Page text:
This year’s St. John’s Native Friendship Centre’s Spirit Song Festival is happening November 18th and 19th with the theme of Reconciliation Through Collaboration.
“Our histories in many ways are different, but we have a shared provincial history and identity that we can celebrate, and we can take time to develop relationships through that celebration,” explains Danielle Sullivan, the St. John’s Native Friendship Centre’s Communications Officer.
The Festival began five years ago as a performance at The LSPU Hall showcasing the work of indigenous artists in St. John’s and surrounding areas. Since then, the Festival has been continuously growing, last year it became a two-day Festival and added a series of popular workshops on topics like throat singing, ceramics, and stone craving.
This year the Festival was able to continue to expand; it has moved into larger venues and invited artists from outside of the province to perform. In keeping with the theme of Reconciliation Through Collaboration, the Festival has invited indigenous and non-ingenious artists to perform together at this year’s events.
“When we had an opportunity to grow the event, we asked ourselves how can we use this event to not just promote the indigenous artists but also move forward with building better relationships,” Says Sullivan.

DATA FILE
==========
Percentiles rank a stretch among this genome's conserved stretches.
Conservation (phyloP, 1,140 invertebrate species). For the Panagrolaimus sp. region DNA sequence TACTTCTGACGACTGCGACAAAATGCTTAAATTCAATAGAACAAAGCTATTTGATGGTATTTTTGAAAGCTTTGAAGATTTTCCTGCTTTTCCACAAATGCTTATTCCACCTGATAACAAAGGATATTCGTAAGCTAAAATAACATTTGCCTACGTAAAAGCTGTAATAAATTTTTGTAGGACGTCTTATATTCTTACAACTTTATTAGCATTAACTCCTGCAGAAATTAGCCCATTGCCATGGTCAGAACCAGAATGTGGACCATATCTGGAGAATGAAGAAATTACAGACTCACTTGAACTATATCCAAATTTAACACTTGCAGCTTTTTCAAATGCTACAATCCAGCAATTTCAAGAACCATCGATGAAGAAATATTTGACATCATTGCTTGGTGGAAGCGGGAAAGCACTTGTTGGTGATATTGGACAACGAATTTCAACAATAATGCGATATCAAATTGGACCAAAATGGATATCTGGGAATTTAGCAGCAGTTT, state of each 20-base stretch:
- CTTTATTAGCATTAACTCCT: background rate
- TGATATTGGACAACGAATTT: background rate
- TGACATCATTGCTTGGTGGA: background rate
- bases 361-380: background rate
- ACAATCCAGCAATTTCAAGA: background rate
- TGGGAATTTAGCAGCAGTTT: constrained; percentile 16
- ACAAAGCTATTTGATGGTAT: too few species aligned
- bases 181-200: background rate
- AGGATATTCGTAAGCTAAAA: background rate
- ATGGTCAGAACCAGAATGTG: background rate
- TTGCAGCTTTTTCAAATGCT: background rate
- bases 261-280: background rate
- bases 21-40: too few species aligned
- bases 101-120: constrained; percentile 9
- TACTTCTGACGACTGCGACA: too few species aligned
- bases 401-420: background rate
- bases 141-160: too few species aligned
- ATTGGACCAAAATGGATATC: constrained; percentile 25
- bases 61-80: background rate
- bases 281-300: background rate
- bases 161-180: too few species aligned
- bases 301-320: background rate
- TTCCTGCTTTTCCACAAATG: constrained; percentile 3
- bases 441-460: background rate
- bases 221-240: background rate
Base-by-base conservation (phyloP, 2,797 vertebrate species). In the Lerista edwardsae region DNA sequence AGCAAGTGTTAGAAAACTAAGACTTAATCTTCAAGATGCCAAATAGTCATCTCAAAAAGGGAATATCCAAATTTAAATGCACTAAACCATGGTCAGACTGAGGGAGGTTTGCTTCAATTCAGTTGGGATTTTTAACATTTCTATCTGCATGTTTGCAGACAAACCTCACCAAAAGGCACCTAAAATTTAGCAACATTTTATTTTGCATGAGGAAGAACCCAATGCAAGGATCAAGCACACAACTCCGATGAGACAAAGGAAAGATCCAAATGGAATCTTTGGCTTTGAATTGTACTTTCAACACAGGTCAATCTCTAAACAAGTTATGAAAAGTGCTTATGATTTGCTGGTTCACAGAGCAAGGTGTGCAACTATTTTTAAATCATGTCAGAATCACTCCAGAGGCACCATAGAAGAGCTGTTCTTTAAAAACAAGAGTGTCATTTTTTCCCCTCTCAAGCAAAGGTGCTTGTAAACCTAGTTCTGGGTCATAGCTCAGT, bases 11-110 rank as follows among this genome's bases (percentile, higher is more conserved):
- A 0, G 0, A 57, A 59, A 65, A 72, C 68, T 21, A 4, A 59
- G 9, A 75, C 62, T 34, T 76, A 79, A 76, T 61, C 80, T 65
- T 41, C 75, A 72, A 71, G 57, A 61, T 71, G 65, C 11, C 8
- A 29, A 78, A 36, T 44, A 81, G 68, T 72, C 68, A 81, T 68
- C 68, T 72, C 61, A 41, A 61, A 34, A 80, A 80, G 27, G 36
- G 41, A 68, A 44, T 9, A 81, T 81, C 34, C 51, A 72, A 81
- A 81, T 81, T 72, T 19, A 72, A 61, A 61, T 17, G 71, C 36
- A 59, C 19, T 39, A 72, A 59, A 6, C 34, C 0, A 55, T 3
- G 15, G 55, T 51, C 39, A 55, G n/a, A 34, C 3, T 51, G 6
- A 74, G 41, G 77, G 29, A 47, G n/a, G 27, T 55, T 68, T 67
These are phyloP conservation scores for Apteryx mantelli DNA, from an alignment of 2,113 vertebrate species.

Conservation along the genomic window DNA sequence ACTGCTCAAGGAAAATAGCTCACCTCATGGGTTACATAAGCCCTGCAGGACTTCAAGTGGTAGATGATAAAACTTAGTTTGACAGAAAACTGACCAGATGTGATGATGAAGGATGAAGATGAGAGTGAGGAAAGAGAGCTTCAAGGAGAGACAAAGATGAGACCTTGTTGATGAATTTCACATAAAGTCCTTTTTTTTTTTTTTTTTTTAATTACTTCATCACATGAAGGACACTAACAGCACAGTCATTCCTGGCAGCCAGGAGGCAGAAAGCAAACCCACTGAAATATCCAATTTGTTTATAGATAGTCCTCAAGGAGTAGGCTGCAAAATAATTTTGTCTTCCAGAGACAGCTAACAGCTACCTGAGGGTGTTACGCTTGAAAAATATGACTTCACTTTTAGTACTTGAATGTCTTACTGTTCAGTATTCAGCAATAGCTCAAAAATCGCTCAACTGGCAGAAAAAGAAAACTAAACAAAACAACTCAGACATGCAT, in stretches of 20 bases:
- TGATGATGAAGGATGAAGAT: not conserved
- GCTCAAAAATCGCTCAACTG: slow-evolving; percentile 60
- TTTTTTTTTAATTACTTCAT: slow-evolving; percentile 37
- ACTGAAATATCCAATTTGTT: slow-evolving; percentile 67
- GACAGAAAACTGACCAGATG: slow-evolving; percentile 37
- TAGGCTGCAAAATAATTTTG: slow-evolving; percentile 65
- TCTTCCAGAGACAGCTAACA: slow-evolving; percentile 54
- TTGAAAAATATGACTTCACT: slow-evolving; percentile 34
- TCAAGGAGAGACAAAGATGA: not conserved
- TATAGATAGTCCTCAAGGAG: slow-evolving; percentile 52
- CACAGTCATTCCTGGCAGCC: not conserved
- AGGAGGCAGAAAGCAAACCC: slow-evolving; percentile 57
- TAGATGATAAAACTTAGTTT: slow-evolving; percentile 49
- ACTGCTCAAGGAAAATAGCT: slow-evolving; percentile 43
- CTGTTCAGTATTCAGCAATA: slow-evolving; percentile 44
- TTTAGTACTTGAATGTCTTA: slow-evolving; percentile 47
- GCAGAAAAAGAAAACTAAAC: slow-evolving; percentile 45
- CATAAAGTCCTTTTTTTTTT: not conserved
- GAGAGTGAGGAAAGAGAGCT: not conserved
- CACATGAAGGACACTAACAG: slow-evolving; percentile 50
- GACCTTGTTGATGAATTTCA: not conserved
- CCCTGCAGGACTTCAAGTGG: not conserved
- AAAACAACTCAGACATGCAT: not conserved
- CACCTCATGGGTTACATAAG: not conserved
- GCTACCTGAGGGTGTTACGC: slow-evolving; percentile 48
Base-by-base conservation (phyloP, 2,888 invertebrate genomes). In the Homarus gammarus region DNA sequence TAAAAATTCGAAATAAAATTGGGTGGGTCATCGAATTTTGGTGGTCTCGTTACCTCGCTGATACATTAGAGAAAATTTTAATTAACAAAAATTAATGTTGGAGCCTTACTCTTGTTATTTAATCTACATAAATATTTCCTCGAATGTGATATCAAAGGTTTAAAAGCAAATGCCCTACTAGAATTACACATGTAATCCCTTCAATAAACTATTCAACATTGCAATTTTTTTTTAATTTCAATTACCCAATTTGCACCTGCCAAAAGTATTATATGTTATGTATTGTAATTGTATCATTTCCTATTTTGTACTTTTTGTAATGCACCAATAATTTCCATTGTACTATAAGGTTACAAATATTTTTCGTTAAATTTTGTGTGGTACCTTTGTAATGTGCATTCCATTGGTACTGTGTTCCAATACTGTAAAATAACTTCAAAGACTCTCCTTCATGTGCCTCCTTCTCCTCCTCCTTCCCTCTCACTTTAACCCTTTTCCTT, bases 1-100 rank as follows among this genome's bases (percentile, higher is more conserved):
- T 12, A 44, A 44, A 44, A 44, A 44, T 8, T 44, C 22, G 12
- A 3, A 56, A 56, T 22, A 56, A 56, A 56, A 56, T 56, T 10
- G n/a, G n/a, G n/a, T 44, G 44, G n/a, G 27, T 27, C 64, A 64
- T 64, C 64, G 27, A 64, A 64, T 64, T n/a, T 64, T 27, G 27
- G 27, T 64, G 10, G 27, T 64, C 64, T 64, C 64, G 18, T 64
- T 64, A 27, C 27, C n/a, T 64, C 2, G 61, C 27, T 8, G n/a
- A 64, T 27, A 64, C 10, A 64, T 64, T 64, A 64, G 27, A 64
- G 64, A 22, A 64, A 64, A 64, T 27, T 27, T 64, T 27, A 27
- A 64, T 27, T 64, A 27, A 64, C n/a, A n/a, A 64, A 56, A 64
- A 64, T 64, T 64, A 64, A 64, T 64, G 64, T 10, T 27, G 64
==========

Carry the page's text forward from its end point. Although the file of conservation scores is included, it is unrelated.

The first night of the Festival is a fundraising gala for the St. John’s Native Friendship Centre (SJNFC) at the Johnson Geo Center. There will be collaborative performances by indigenous and non-indigenous artists including The Navigators and Eastern Owl.
“We wanted to use art as a way to move forward with reconciliation. What better way to move forward than to bring people together to celebrate their uniqueness but also to create something new together, something that represents all the people of Newfoundland and Labrador,” Says Sullivan.
The second day of the Festival will be an urban-Mawiomi with family activities, live music, and food and craft sales. There will performances by Eastern Owl, The Swinging Belles, and Wonderbolt Circus, as well as Eastern Eagle, an award-winning a drum group from Nova Scotia.
SJNFC has also provided tabling space for members of the community to sell wares and cuisine at Mawiomi.
“There will be Christmas decorations and more traditional items like moccasins and seal skin products and I’ve heard there will be Syrian desserts. It’s really about people coming together to celebrate all the pieces that make up our provincial identity,” Says Sullivan.
Sullivan explained that it is important to SJNFC that the Festival is accessible to the community, and for that reason Mawiomi will be free and open to the public.
“Whether people come to the fundraiser or they come to Mawiomi, they’re participating in the process of reconciliation by getting to know their Newfoundland and Labrador brothers and sisters and learning about the different cultures that make up our province,” Says Sullivan.